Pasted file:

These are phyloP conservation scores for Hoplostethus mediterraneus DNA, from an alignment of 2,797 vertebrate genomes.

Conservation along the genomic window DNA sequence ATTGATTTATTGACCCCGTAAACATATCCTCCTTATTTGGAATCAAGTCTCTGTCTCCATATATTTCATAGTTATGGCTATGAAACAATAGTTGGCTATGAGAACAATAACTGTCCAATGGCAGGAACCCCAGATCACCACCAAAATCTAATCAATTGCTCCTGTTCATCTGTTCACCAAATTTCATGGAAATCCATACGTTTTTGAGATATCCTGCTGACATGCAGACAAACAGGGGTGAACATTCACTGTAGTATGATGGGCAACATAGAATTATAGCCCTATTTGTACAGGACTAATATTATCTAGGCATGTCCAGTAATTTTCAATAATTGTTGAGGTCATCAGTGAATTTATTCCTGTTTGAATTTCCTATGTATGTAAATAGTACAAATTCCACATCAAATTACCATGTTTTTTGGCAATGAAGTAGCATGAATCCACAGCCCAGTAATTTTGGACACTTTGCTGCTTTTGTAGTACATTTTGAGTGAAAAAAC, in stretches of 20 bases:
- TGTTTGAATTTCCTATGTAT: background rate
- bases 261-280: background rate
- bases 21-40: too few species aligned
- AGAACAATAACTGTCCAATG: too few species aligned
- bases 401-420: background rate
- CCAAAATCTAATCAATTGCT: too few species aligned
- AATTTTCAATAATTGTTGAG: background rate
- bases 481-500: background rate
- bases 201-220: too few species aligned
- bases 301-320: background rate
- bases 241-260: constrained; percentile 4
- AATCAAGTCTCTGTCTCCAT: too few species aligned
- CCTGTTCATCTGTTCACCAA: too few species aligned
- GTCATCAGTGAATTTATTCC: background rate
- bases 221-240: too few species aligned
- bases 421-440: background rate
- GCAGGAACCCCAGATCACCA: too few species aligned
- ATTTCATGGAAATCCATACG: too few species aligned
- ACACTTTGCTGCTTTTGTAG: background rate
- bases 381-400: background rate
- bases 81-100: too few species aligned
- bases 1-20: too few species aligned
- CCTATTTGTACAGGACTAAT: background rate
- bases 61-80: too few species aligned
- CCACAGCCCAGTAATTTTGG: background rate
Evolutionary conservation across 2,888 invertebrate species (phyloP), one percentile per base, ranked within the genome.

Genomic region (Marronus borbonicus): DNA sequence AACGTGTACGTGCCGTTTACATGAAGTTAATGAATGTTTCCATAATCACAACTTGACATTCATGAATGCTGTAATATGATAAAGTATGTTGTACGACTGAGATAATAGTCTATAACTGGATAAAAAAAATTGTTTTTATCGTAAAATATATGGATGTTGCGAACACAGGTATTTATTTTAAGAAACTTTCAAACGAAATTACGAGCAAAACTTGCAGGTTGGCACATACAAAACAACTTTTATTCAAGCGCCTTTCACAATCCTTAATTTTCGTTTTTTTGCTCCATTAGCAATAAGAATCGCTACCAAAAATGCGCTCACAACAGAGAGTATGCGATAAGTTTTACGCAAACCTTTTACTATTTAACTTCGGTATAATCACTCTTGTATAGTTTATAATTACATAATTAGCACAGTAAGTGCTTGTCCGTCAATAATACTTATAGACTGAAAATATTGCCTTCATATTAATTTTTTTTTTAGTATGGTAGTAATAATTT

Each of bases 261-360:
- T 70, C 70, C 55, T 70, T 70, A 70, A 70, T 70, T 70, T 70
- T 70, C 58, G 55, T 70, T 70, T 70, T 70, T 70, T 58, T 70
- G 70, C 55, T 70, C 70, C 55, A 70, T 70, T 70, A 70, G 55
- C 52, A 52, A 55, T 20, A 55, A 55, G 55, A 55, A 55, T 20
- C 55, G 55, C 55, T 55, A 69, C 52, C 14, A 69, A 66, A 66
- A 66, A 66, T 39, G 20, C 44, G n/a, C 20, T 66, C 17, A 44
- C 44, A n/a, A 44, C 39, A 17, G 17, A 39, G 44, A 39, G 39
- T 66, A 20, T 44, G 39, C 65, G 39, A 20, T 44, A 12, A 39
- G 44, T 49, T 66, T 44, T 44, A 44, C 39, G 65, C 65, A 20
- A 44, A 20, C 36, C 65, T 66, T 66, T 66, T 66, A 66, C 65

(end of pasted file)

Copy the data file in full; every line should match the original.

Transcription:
These are phyloP conservation scores for Hoplostethus mediterraneus DNA, from an alignment of 2,797 vertebrate genomes.

Conservation along the genomic window DNA sequence ATTGATTTATTGACCCCGTAAACATATCCTCCTTATTTGGAATCAAGTCTCTGTCTCCATATATTTCATAGTTATGGCTATGAAACAATAGTTGGCTATGAGAACAATAACTGTCCAATGGCAGGAACCCCAGATCACCACCAAAATCTAATCAATTGCTCCTGTTCATCTGTTCACCAAATTTCATGGAAATCCATACGTTTTTGAGATATCCTGCTGACATGCAGACAAACAGGGGTGAACATTCACTGTAGTATGATGGGCAACATAGAATTATAGCCCTATTTGTACAGGACTAATATTATCTAGGCATGTCCAGTAATTTTCAATAATTGTTGAGGTCATCAGTGAATTTATTCCTGTTTGAATTTCCTATGTATGTAAATAGTACAAATTCCACATCAAATTACCATGTTTTTTGGCAATGAAGTAGCATGAATCCACAGCCCAGTAATTTTGGACACTTTGCTGCTTTTGTAGTACATTTTGAGTGAAAAAAC, in stretches of 20 bases:
- TGTTTGAATTTCCTATGTAT: background rate
- bases 261-280: background rate
- bases 21-40: too few species aligned
- AGAACAATAACTGTCCAATG: too few species aligned
- bases 401-420: background rate
- CCAAAATCTAATCAATTGCT: too few species aligned
- AATTTTCAATAATTGTTGAG: background rate
- bases 481-500: background rate
- bases 201-220: too few species aligned
- bases 301-320: background rate
- bases 241-260: constrained; percentile 4
- AATCAAGTCTCTGTCTCCAT: too few species aligned
- CCTGTTCATCTGTTCACCAA: too few species aligned
- GTCATCAGTGAATTTATTCC: background rate
- bases 221-240: too few species aligned
- bases 421-440: background rate
- GCAGGAACCCCAGATCACCA: too few species aligned
- ATTTCATGGAAATCCATACG: too few species aligned
- ACACTTTGCTGCTTTTGTAG: background rate
- bases 381-400: background rate
- bases 81-100: too few species aligned
- bases 1-20: too few species aligned
- CCTATTTGTACAGGACTAAT: background rate
- bases 61-80: too few species aligned
- CCACAGCCCAGTAATTTTGG: background rate
Evolutionary conservation across 2,888 invertebrate species (phyloP), one percentile per base, ranked within the genome.

Genomic region (Marronus borbonicus): DNA sequence AACGTGTACGTGCCGTTTACATGAAGTTAATGAATGTTTCCATAATCACAACTTGACATTCATGAATGCTGTAATATGATAAAGTATGTTGTACGACTGAGATAATAGTCTATAACTGGATAAAAAAAATTGTTTTTATCGTAAAATATATGGATGTTGCGAACACAGGTATTTATTTTAAGAAACTTTCAAACGAAATTACGAGCAAAACTTGCAGGTTGGCACATACAAAACAACTTTTATTCAAGCGCCTTTCACAATCCTTAATTTTCGTTTTTTTGCTCCATTAGCAATAAGAATCGCTACCAAAAATGCGCTCACAACAGAGAGTATGCGATAAGTTTTACGCAAACCTTTTACTATTTAACTTCGGTATAATCACTCTTGTATAGTTTATAATTACATAATTAGCACAGTAAGTGCTTGTCCGTCAATAATACTTATAGACTGAAAATATTGCCTTCATATTAATTTTTTTTTTAGTATGGTAGTAATAATTT

Each of bases 261-360:
- T 70, C 70, C 55, T 70, T 70, A 70, A 70, T 70, T 70, T 70
- T 70, C 58, G 55, T 70, T 70, T 70, T 70, T 70, T 58, T 70
- G 70, C 55, T 70, C 70, C 55, A 70, T 70, T 70, A 70, G 55
- C 52, A 52, A 55, T 20, A 55, A 55, G 55, A 55, A 55, T 20
- C 55, G 55, C 55, T 55, A 69, C 52, C 14, A 69, A 66, A 66
- A 66, A 66, T 39, G 20, C 44, G n/a, C 20, T 66, C 17, A 44
- C 44, A n/a, A 44, C 39, A 17, G 17, A 39, G 44, A 39, G 39
- T 66, A 20, T 44, G 39, C 65, G 39, A 20, T 44, A 12, A 39
- G 44, T 49, T 66, T 44, T 44, A 44, C 39, G 65, C 65, A 20
- A 44, A 20, C 36, C 65, T 66, T 66, T 66, T 66, A 66, C 65